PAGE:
The European Union has taken the lead with its EU AI Act, but most of the globe's lawmaking bodies are still formulating their responses. As of this writing, US copyright law offers no protection for works created without human intervention. As a slew of AI copyright cases are working their way through the courts, I expect that to change.
For example, comedian Sarah Silverman has joined a class-action lawsuit against OpenAI and Meta for copyright infringement, alleging that the companies' AI language models were trained on copyrighted materials from her books without her knowledge or consent.
If your company generates publicly available intellectual property, are you comfortable with giants like Google or Microsoft profiting off your data without your consent or compensation? If not, what's your strategy for copyright protection?
Foster Experimentation, But AI Job Takeover Is Not Imminent
Within 90 days of ChatGPT’s release, companies such as Samsung, Verizon, and JPMorgan Chase banned the use of generative AI tools on work devices. School districts and universities from New York City to India followed suit.
Larger organizations, with more to lose, might understandably be more hesitant than intrigued, but an outright AI ban is a grave misstep.
Ignoring AI not only stifles potential benefits but also impedes understanding of AI's risks. The harsh reality is that AI remains a vast unknown, and only through promoting experimentation, observation, and iteration can we hope to understand it better.
Currently, AI enhances productivity but cannot replace complex human jobs. AI may help value an acquisition target, but the back-and-forth with the target's legal counsel to finalize the deal remains beyond AI's grasp.
The mantra "AI won’t take your job, but someone using AI will" remains relevant.
Smart companies will encourage AI experimentation among employees, learn from their experiences, and invest in what works. Instead of denying AI's existence, prepare your organization to thrive in an AI-infused world.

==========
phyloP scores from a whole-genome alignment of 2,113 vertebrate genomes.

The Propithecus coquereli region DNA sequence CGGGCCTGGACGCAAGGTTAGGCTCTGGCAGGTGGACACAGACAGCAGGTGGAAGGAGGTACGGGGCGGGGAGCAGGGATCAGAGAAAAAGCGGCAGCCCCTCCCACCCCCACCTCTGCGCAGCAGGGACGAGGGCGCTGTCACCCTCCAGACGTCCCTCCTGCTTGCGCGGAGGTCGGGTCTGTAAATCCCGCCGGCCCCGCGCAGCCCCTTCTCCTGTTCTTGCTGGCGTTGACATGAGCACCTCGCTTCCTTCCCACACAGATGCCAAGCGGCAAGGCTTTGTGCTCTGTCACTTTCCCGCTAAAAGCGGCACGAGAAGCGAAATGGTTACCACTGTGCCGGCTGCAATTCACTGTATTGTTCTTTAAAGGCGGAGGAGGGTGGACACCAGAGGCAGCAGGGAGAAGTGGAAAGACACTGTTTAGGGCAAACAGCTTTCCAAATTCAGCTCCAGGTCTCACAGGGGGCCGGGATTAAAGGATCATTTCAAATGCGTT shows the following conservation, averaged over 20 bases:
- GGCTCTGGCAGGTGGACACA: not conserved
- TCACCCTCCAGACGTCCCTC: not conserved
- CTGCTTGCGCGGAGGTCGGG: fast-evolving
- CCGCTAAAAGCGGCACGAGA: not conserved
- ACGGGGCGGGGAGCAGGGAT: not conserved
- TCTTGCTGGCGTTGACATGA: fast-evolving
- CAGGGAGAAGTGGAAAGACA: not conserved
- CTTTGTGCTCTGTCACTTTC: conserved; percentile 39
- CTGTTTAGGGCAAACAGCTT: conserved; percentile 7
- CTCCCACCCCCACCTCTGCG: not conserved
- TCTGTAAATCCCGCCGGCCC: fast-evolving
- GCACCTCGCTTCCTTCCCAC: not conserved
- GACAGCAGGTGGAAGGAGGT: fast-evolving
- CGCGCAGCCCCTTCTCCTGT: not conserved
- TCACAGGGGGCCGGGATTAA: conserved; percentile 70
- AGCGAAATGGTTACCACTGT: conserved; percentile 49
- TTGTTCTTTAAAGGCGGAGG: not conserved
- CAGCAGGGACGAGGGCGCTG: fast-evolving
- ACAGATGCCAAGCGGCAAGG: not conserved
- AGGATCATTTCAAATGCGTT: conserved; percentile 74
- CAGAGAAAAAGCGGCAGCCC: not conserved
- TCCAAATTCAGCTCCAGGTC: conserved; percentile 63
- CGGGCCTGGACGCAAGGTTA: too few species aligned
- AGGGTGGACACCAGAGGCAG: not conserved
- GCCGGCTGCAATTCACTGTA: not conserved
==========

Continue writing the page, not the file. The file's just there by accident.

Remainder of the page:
Your Proprietary Data: The New Gold
In 2006, British data scientist Clive Humby pronounced, "Data is the new oil." Humby was alluding to the customer data gleaned from British retail titan Tesco's Clubcard, the world's first mass-customization loyalty program.
In 2006, today’s AI tools were but gleams in the eyes of deep-learning researchers, but now, even more so than then, data is gold in this AI gold rush.
The quality of training data will differentiate large language models. Poor or mediocre data will yield the same results, while unique, valuable, and proprietary data will offer unique and valuable insights.
With the barriers to entry — money, and talent — being surmountable, models will be everywhere. The data quality will set them apart.
Imagine a top-tier cancer hospital using its proprietary collection of radiological scans to build a model that outperforms human doctors in detecting cancers.
What proprietary data sets might your organization possess? The more unique, the higher the potential. Think innovatively across data types. This AI revolution is multimodal — your organization’s data set could be textual, auditory, visual, or something else entirely. Harness its power wisely.